David Glasser wrote:
> Well, the actual problem here is that the rep cache doesn't have a ref count.
> So let's say you want to obliterate the node /foo/bar_at_1234. Its text
> may be in the rep r1234/9876. If you actually want to remove that
> data from the backend (and not just mask it from clients), you need to
> know if any other nodes (which may not be related to this node via
> ancestry relations) use that rep. Since the DB doesn't even have a
> refcount, you can't even know if it's safe to wipe the rep text (let
> alone where the other uses are).
You could possibly solve this by adding another flag column o the
rep-cache table ... (lots of hand-waving now):
* svn_fs_obliterate would just say, "this rep may have been
obliterated". New commits that see this hint keep using the same rep.
* A separate (periodic?) scanner would look at each such rep-cache
entry, mark it as "now obliterating" and proceed to scan the
repository to determine if any references remain.
* Wave hands, prevent races with new commits that need this
representation. It could be a simple as letting new commits just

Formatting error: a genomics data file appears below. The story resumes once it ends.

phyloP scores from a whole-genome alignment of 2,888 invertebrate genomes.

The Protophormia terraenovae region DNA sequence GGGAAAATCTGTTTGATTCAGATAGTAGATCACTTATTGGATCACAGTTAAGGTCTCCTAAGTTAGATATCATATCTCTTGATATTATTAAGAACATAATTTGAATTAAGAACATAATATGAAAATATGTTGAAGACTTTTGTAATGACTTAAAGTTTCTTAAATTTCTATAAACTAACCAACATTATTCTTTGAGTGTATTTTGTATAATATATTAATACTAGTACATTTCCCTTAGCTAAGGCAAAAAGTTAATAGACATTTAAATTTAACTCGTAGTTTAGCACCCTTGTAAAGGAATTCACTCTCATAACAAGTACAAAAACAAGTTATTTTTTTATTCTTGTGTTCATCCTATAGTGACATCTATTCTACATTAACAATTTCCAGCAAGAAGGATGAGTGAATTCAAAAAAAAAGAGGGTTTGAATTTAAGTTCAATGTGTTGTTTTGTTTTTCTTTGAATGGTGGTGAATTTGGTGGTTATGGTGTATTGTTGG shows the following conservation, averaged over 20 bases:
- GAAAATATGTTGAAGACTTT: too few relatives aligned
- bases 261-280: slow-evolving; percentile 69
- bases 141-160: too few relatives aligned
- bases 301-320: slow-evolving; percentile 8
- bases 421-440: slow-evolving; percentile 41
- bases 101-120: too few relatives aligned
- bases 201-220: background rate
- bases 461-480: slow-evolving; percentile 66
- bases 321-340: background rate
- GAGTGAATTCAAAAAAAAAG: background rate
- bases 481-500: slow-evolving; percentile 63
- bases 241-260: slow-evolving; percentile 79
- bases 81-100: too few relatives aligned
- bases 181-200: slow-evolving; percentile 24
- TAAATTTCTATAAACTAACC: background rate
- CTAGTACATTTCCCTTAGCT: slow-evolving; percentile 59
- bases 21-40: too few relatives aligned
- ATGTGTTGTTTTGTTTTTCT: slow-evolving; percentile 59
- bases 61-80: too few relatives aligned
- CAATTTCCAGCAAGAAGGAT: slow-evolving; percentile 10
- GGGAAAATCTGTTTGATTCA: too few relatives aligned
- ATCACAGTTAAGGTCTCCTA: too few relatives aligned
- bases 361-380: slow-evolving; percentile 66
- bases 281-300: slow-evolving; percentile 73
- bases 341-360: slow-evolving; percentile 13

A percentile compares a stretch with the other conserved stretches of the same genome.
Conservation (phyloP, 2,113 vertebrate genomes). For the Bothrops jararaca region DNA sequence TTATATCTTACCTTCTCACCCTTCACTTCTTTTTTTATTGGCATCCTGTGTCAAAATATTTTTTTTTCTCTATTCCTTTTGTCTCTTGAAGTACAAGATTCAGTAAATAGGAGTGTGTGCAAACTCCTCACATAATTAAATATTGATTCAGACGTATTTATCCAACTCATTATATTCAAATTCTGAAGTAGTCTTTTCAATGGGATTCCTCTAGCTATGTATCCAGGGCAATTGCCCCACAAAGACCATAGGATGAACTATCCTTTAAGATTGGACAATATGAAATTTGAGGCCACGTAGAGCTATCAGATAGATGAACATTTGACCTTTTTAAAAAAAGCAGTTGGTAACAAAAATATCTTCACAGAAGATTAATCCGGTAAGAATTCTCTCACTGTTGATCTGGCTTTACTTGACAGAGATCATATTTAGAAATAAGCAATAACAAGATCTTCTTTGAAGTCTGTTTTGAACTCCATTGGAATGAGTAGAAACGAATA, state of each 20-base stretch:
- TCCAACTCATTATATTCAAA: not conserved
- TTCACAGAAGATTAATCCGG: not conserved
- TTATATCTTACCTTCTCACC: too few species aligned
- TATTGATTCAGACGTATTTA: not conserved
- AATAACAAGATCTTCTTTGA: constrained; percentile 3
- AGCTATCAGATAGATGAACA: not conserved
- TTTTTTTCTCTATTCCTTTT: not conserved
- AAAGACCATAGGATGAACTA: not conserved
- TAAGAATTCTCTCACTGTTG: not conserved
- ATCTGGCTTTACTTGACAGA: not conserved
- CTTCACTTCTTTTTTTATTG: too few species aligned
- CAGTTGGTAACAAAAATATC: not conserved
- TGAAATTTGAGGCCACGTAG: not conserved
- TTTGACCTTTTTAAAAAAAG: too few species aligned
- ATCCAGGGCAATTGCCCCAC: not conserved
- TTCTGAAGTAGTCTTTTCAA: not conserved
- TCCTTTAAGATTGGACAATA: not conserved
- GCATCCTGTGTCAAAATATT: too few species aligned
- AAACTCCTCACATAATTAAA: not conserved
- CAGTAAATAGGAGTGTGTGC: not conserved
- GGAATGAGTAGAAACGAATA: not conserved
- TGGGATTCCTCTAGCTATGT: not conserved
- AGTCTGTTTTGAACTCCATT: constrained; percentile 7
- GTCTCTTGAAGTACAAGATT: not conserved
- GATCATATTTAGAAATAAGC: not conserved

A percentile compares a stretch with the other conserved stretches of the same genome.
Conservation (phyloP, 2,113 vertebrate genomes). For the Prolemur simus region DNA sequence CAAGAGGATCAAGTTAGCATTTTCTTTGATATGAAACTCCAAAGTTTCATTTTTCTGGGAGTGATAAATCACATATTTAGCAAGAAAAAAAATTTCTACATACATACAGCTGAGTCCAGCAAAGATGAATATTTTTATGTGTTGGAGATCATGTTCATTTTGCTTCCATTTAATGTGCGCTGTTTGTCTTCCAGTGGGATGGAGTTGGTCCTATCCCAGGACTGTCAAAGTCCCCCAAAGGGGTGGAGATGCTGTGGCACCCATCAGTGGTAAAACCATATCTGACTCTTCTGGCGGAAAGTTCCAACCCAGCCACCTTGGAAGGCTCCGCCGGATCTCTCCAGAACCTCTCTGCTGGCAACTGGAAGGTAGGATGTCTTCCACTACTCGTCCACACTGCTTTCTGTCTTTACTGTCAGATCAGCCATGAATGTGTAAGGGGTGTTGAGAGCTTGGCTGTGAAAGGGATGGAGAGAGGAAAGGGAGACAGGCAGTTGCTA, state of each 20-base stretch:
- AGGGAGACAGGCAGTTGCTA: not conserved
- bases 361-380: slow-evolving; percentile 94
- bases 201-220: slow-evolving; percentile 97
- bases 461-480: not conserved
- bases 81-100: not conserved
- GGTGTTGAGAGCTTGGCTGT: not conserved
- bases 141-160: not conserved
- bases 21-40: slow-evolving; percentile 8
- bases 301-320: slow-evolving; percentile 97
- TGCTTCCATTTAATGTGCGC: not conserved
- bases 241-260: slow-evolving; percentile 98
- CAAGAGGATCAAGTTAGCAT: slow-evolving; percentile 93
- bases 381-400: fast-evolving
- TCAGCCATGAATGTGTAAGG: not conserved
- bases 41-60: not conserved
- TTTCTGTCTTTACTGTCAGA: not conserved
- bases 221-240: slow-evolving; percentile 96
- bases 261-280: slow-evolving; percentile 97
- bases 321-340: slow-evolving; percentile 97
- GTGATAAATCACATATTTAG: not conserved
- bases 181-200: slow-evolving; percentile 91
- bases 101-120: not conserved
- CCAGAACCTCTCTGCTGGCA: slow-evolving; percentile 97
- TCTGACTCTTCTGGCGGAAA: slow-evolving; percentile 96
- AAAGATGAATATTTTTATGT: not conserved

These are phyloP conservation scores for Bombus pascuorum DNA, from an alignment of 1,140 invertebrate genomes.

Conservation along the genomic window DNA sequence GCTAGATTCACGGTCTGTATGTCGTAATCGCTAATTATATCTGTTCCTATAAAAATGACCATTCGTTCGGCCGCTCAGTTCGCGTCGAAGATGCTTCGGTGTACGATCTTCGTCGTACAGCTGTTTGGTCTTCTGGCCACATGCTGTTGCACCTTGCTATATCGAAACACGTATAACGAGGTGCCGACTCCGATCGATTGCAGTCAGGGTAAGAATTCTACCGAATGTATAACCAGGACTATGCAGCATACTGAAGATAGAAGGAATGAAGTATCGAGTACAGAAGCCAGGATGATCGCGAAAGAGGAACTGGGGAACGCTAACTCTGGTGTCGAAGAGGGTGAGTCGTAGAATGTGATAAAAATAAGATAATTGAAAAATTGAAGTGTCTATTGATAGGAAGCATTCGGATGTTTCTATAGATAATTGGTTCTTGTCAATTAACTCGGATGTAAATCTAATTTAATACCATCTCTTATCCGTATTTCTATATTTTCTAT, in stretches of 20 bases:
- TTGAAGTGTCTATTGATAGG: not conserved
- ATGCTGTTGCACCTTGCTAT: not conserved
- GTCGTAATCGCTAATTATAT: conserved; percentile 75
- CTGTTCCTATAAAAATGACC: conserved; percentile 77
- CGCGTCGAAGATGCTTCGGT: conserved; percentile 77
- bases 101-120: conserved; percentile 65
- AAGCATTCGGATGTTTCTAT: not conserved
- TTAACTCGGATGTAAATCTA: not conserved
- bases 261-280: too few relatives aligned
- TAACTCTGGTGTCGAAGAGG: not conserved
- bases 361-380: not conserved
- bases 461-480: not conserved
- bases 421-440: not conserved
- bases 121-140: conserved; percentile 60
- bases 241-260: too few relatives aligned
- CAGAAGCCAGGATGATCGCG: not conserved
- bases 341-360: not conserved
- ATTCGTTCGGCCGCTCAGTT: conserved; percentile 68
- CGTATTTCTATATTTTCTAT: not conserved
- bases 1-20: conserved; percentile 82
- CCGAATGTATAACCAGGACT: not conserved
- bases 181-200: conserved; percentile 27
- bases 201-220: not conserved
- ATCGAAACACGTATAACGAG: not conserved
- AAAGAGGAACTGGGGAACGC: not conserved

change that flag to "not obliterated" and let the scanner notice
that before it actually tries to remove data.
> As Greg said, you can basically get around this by doing a bunch of
> slow repository walks to try to find other places that use the same
> rep. (Of course half the reason that we want an obliterate feature is
> that people find dump/load to be too slow :) )
These scans should obviously be offline, or rather, they shouldn't block
normal repository operations. This would require some more admin work to
set up a repository, but only when you use rep-sharing *and* need the
space-saving obliterate. And with proper design, the repository admin
could enable such periodic scans at any time after the repository was
Better yet, when a poor admin notices that his lusers tend to obliterate
every second commit, she could turn off rep-sharing to make obliterate
more efficient. :D
Received on 2009-10-14 07:34:36 CEST